Wednesday 29 May, 2024

Horse bolted, door still open

Jesus College, Cambridge

Quote of the Day

”Once you see the boundaries of your environment, they are no longer the boundaries of your environment.”

  • Marshall McLuhan

Musical alternative to the morning’s radio news

Liam O’Flynn, Seán Keane, Paddy Glackin, Arty McGlynn, Rod McVeigh & Paul Brady | Gradam Ceoil TG4 2007


Loveliest set or reels I can think of: The Humours of Carrigaholt (0:00), Mayor Harrison’s Fedora (1:13) & Tommy Peoples’ (2:26).

Long Read of the Day

Ukraine on the ropes

A characteristically insightful recent report from Kiev by Timothy Garton Ash (whose book Homelands I’ve been re-reading and heartily recommend).

As I contemplate a forest of small Ukrainian flags on the Maidan in central Kyiv, placed there by bereaved relatives as a memorial to the war dead, I’m accosted by a burly Ukrainian soldier in combat uniform. He’s with the elite 95th Air Assault Brigade and he has been fighting Russian aggression for more than a decade. “At the moment of victory,” he tells me, “please pour the first glass on to the ground for those who have fallen.”

Gesturing to the seemingly normal life around us in the Ukrainian capital, with young people drinking at nice cafes, almost as though this were Paris or Vienna, he says, “Every peaceful day here costs a lot of lives at the front.” But he chokes up on the last words and his eyes fill with tears. “Sorry, sorry!” he exclaims, embarrassed by this moment of weakness. Then he grips my hand one more time, grasps the straps of his khaki rucksack, and marches off through the civilian crowd like a ghost from the trenches of the first world war…

Europe’s been on a holiday from history since 1945. When Putin invaded Ukraine the video reports looked eerily similar to WW2 footage, except they were now in colour, and I assumed that most Europeans would get the message. They still haven’t, which is why Tim’s perspective is so salutary.

Books, etc.

Martin Rees’s new book.


There has never been a time when ‘following the science’ has been more important for humanity. At no other point in history have we had such advanced knowledge and technology at our fingertips, nor had such astonishing capacity to determine the future of our planet.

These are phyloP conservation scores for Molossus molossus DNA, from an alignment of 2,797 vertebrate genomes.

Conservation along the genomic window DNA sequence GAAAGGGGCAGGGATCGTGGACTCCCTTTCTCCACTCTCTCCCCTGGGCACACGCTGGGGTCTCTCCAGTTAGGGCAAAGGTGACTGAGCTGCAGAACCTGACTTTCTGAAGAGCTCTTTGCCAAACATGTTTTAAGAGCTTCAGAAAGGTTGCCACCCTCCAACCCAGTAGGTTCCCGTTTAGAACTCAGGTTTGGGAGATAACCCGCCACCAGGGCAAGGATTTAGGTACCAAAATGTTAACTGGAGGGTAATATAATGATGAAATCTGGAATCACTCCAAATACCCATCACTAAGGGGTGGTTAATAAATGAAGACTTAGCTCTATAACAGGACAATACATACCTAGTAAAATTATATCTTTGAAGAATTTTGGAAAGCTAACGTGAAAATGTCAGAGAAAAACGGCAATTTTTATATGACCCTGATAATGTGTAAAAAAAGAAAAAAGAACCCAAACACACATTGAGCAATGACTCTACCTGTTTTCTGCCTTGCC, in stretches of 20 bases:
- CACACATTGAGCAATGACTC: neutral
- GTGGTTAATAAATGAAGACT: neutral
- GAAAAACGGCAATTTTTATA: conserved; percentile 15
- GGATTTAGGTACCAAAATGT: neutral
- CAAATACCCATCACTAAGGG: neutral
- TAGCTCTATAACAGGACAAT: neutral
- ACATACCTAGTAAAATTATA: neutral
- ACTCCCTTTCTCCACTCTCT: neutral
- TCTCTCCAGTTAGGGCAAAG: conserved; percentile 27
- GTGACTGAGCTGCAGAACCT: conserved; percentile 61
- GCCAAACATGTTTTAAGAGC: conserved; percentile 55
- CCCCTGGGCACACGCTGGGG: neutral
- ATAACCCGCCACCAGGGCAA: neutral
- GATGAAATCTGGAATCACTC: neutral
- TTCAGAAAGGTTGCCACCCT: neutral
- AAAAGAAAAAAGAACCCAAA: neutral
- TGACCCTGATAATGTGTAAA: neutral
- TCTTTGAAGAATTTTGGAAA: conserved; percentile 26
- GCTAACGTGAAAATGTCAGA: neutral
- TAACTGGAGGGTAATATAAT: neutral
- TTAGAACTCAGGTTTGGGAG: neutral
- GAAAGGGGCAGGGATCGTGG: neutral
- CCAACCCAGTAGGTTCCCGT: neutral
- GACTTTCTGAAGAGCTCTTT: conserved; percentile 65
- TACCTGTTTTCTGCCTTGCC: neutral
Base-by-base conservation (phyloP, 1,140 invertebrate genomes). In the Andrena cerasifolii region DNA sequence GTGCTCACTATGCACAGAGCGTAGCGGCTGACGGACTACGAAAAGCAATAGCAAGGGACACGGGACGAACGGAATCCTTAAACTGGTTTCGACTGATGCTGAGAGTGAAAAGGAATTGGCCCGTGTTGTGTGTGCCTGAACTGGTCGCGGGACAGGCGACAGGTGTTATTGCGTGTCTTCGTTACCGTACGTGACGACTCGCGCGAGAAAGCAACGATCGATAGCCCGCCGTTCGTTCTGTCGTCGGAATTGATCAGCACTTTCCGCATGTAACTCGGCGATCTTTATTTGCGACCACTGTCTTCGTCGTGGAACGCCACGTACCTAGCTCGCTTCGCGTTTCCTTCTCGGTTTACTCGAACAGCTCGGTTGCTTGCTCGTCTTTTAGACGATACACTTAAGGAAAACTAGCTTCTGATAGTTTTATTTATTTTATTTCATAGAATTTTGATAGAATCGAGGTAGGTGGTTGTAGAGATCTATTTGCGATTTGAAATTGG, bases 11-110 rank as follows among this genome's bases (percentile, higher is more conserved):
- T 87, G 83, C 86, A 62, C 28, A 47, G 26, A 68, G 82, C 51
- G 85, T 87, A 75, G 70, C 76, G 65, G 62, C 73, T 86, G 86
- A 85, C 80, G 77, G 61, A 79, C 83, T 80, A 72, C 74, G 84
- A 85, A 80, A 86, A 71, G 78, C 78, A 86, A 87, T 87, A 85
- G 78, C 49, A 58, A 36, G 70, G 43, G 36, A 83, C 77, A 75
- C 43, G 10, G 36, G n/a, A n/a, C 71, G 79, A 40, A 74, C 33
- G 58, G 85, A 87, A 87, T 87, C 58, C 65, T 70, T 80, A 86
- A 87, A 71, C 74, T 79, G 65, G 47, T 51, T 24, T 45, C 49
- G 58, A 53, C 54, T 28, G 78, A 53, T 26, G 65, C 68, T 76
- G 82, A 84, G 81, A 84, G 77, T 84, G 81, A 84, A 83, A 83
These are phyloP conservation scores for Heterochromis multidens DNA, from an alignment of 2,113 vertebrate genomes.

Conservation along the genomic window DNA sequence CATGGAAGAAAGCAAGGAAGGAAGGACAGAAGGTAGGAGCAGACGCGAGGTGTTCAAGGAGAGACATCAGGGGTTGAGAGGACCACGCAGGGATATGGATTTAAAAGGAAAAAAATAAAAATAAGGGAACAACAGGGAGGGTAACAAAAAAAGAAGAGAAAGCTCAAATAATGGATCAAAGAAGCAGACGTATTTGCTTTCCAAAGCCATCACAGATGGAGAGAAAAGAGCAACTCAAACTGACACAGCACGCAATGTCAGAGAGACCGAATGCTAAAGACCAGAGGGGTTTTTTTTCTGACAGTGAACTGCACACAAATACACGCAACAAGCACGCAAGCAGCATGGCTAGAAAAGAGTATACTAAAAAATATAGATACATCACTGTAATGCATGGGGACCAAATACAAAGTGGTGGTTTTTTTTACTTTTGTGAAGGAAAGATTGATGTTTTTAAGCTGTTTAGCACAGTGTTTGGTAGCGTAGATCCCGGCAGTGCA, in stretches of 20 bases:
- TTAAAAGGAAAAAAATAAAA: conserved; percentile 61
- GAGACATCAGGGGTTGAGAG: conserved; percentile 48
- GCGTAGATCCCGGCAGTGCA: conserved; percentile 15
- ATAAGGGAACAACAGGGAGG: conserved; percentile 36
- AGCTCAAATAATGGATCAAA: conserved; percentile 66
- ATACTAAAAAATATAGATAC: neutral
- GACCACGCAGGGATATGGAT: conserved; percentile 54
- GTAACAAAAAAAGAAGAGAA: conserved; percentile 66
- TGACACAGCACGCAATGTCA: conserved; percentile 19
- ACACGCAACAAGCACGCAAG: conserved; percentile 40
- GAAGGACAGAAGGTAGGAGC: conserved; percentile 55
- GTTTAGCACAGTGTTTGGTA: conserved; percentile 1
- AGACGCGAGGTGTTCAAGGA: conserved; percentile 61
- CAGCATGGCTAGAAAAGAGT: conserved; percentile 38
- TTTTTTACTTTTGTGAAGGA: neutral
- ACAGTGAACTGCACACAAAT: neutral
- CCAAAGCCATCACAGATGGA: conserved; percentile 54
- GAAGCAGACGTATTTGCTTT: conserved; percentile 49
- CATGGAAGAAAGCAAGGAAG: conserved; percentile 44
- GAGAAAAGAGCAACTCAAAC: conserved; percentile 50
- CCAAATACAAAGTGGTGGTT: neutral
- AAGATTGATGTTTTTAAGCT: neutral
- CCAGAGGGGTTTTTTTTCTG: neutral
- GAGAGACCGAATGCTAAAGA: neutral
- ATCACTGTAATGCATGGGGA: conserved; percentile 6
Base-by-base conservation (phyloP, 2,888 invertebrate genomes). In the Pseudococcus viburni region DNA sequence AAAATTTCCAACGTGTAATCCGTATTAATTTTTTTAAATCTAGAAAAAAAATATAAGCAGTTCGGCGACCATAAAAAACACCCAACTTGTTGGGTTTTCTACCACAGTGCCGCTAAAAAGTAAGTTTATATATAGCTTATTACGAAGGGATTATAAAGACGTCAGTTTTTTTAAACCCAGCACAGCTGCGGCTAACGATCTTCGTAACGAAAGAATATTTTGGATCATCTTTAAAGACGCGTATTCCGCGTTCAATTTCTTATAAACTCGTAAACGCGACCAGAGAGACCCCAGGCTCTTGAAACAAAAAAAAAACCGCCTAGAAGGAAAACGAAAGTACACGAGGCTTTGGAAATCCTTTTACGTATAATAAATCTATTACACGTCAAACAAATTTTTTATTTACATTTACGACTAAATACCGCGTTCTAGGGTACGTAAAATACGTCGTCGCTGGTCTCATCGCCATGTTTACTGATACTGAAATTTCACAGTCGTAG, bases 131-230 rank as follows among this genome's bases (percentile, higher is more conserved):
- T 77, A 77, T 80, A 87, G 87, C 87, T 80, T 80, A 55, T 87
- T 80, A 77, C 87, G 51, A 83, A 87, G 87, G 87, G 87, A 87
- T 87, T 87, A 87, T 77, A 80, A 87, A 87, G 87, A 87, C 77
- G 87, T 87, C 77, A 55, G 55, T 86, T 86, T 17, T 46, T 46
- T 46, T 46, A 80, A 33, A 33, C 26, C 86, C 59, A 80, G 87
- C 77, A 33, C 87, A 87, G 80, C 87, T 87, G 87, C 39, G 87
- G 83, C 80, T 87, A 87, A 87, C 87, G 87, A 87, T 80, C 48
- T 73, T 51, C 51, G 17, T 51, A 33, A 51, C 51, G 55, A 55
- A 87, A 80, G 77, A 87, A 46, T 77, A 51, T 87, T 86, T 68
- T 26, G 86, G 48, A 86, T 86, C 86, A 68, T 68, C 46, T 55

But the decisions we must make on how science is applied belong outside the lab and should be the outcome of wide public debate. For that to happen, science needs to become part of our common culture. Science is not just for scientists: if it were, it could never save us from the multiple crises we face. For science can save us, if its innovations mesh carefully into society and its applications are channelled for the common good.

Hmmm… Martin is one of the nicest and smartest people I know, but I can’t see science (or an understanding of it) becoming ‘part of our common culture’ any time soon, especially given our current media ecosystem. I wish it were otherwise.

My commonplace booklet

How news coverage, often uncritical, helps build up the AI hype

Useful piece by Rasmus Nielsen on how journalism is still doing a poor job in covering ‘AI’ (aka machine-learning).

So, perhaps, as Timit Gebru, founder and executive director of the Distributed Artificial Intelligence Research Institute (DAIR), has written on X: “The same news orgs hype stuff up during ‘AI summers’ without even looking into their archives to see what they wrote decades ago?”

There are some really good reporters doing important work to help people understand AI—as well as plenty of sensationalist coverage focused on killer robots and wild claims about possible future existential risks.

But, more than anything, research on how news media cover AI overall suggests that Gebru is largely right – the coverage tends to be led by industry sources, and often takes claims about what the technology can and can’t do, and might be able to do in the future, at face value in ways that contributes to the hype cycle.

Growl. In one sense it’s comforting to have one’s own view confirmed, but it’s depressing because it means that journalism isn’t doing its job properly.

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